Duff House was a hugely expensive project – and a giant status symbol. But the cost of the build was Duff House’s undoing, as client and architect fell out over money.
Duff House was intended as the chief seat of William Duff, Lord Braco (later 1st Earl Fife). The astute businessman and politician wanted not only to succeed, but also to be seen to succeed.
Architect William Adam rose to the challenge by designing an ambitious baroque mansion. Work began in 1735, with elaborate carved details mostly produced in Adam’s own stoneworks in Queensferry.
Work stopped in 1741, long before the interior was finished. Copies of Adam’s original plans for the house hang in the study. These show the grand curved east and west wings that were never built.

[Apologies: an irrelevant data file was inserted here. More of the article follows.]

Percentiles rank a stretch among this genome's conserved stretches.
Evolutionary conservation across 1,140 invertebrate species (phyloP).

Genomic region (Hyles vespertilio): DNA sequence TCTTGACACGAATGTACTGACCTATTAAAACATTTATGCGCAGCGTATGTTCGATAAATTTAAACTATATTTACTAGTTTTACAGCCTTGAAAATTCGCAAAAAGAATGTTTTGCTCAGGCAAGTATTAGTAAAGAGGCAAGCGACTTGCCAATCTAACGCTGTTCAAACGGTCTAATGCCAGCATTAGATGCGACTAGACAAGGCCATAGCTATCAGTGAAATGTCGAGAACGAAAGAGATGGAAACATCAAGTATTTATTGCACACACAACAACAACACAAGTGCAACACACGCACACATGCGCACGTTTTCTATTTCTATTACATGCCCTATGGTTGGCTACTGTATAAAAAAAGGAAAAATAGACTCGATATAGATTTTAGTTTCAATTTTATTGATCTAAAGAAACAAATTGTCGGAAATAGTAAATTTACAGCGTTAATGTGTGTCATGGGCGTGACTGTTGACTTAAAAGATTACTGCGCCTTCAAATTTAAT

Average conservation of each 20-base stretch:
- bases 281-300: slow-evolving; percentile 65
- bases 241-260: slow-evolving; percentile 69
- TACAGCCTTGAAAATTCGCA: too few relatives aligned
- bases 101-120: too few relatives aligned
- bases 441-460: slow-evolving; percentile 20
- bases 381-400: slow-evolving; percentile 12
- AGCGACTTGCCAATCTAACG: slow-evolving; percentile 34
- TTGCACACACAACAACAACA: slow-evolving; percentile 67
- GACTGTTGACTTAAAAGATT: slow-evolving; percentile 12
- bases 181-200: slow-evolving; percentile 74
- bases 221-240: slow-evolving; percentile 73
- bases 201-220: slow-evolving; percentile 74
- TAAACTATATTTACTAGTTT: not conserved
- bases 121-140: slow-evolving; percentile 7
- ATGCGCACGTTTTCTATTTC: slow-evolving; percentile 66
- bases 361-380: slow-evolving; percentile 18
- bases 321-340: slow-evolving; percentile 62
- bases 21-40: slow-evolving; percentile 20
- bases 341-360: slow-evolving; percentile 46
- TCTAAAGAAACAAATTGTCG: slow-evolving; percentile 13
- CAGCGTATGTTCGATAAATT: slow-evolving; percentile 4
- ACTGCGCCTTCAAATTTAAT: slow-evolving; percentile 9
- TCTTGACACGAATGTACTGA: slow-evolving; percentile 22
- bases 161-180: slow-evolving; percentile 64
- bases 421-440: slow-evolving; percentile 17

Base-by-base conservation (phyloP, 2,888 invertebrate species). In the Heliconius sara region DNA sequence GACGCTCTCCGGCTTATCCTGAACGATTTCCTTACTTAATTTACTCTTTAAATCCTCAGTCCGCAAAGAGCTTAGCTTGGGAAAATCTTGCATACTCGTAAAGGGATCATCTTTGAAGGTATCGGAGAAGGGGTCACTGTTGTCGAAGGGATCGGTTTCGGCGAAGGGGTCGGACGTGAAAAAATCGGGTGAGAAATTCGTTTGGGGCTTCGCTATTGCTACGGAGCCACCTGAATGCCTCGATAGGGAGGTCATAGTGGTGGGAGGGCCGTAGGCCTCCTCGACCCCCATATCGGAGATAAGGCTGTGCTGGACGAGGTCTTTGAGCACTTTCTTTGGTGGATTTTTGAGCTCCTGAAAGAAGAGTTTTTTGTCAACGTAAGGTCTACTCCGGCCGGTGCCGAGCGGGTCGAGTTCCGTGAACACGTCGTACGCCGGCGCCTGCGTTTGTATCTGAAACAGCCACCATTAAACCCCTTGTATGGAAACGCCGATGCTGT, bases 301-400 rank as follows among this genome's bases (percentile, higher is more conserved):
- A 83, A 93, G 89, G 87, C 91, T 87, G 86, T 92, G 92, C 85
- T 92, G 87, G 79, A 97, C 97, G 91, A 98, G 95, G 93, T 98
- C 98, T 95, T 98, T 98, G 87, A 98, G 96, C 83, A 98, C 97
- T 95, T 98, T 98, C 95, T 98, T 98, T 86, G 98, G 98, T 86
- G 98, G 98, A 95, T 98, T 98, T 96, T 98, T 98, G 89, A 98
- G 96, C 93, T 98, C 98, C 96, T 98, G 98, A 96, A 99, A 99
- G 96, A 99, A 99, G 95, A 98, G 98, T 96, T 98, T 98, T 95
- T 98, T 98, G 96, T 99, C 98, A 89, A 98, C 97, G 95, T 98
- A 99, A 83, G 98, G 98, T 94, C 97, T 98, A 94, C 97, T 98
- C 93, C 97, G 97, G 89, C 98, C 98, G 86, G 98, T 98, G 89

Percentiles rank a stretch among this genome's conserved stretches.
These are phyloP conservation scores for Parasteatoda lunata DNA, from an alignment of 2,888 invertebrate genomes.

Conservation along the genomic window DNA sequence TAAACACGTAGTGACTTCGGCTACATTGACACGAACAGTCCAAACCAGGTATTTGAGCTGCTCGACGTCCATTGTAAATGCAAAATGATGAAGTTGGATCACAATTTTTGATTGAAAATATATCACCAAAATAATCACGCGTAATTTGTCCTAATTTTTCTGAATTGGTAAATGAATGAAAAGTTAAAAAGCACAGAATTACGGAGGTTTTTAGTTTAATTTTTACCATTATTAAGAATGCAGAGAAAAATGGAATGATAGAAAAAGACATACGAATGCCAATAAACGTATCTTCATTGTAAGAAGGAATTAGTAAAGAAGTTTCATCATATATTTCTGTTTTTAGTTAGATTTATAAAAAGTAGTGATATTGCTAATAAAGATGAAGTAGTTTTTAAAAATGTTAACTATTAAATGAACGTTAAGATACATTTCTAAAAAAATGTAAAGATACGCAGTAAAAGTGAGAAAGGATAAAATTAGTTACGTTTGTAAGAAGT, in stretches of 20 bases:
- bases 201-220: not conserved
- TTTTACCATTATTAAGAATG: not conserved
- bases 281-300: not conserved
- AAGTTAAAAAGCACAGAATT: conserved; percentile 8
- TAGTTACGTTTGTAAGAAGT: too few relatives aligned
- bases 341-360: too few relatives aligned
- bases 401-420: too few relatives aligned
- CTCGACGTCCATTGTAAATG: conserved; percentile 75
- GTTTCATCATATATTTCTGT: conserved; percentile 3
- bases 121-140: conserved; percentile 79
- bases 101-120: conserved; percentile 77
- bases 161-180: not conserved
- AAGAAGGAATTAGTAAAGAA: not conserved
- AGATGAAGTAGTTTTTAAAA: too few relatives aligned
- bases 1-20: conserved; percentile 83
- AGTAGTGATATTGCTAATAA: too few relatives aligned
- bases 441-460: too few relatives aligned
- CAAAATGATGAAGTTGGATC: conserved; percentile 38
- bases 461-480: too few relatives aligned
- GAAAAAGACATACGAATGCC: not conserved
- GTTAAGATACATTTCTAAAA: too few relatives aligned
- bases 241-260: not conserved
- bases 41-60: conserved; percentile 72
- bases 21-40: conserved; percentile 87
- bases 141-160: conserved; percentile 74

A bitter five-year court case found in favour of Adam. But he died before he could recoup the debt owed to him. Lord Braco felt so let down by the result that he never slept a night in the house. It was left to his heirs to complete the work.
The grounds around Duff House were laid out in the late 1700s and early 1800s with carriage drives, walks and ornamental buildings.Features: tearoom, art collection, libraryAddress: Duff House, A98, Scotland
United KingdomPassholders: Free entry for Historic Environment Scotland Members
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